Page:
The Southwestern Historical Quarterly, Volume 66, July 1962 - April, 1963 Page: 91
Notes and Documents
Vessels of War under his command has given rise to much specula-
tion and some animadversion that may have grown out of the mystery
which has enveloped the whole proceedings, and as I have had no
little agency in giving rise to all this stir and have it measurably in my
power to clear up the mystery, in which the affair is involved, it is
expected of me to enter into some explanation with regard to my
course of conduct, as an actor in this drama.
I have been gratified I must confess, and not much surprised at
the spontaneous burst of applause and rejoicings in Texas, which have
greeted the late achievement of our two armed Vessels under Com-
modore Moore. At such a crisis-after frequent disasters encoun-
tered by parties of Texians opposing the enemy of late years, and
the retrograde movement of the country as a nation, it was natural
for the people of Texas to evince enthusiasm at any little victory
obtained over the enemy, and to display extraordinary signs of
approbation at one such as has lead to the evacuation of Yucatan by
the enemy and the reasumption of supremacy on the Gulf by the
Navy of Texas. It is natural to suppose that such an event at such a
time, is calculated to elicit such feelings, without the populance
taking one moment to consider whether the proceeding was legal or
illegal-with or without orders. - Sober reflection however, may
create a reaction, and many who applauded during the excitement,
may condemn afterwards. It is to such sober second thinkers, that I
wish to represent that the achievements of the Texas Navy have not
been more glorious, than the motives that led to them were honest
and patriotic. No one can regret more than I do, that President Hous-
ton issued his late proclamation in regard to Commodore Moore-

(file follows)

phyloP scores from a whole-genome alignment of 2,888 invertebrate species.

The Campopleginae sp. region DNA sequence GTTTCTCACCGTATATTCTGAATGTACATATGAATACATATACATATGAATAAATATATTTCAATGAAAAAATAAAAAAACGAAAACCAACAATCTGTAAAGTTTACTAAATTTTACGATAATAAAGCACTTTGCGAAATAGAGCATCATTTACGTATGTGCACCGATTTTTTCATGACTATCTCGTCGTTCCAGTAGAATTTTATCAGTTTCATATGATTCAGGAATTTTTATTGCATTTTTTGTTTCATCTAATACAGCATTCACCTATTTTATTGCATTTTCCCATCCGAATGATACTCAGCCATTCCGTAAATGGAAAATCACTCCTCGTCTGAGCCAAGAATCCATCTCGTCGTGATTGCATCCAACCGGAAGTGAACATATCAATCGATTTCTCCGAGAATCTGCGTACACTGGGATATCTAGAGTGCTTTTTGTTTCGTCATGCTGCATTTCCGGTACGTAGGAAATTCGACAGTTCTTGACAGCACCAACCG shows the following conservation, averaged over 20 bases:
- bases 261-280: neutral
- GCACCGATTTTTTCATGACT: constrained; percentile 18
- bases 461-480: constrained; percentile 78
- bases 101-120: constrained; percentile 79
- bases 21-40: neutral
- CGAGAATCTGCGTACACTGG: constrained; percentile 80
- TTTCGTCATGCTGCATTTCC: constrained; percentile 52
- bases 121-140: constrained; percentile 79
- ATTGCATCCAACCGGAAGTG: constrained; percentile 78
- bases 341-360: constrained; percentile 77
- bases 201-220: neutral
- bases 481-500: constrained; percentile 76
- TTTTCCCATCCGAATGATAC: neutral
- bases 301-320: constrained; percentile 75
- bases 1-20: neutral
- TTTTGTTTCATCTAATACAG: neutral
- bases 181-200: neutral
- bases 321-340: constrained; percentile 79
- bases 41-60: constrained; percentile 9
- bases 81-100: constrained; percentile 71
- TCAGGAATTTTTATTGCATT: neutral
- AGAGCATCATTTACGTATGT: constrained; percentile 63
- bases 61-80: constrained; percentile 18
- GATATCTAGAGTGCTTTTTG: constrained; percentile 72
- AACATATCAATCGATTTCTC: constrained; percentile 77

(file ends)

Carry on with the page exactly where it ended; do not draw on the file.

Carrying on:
and no one can regret more than I do that the same high functionary
was under the impression that he had cause to do so. It may possibly
turn out that I was more or less the cause of his doing it! If Presi-
dent Houston was led to believe "that the Commissioner was forced
to go ashore at the Balize against his inclination," or that he had
been "thrown overboard at sea," and that Commodore Moore had done
it for the purpose of prosecuting his cruise against all authority, then
President Houston may not have been to blame for what he has done.
As to disobeying the orders of his Government so repeatedly before,
as set forth in the Proclamation, Com. Moore denies, but as that is
a matter between President Houston and Com. Moore, I leave it to
be settled between them, and will, before I conclude, give some of the
reasons why I countenanced visiting the coast of Yucatan on our way
to Texas. In the first place however, I must state, that I had just as
much authority from my instructions to touch on the coast of Yucatan
with the vessels, as I had to proceed direct to Galveston with them,
and that I had no instructions to do either!!
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Texas State Historical Association. The Southwestern Historical Quarterly, Volume 66, July 1962 - April, 1963, periodical, 1963; Austin, Texas. (texashistory.unt.edu/ark:/67531/metapth101196/m1/105/ocr/: accessed July 29, 2016), University of North Texas Libraries, The Portal to Texas History, texashistory.unt.edu; crediting Texas State Historical Association.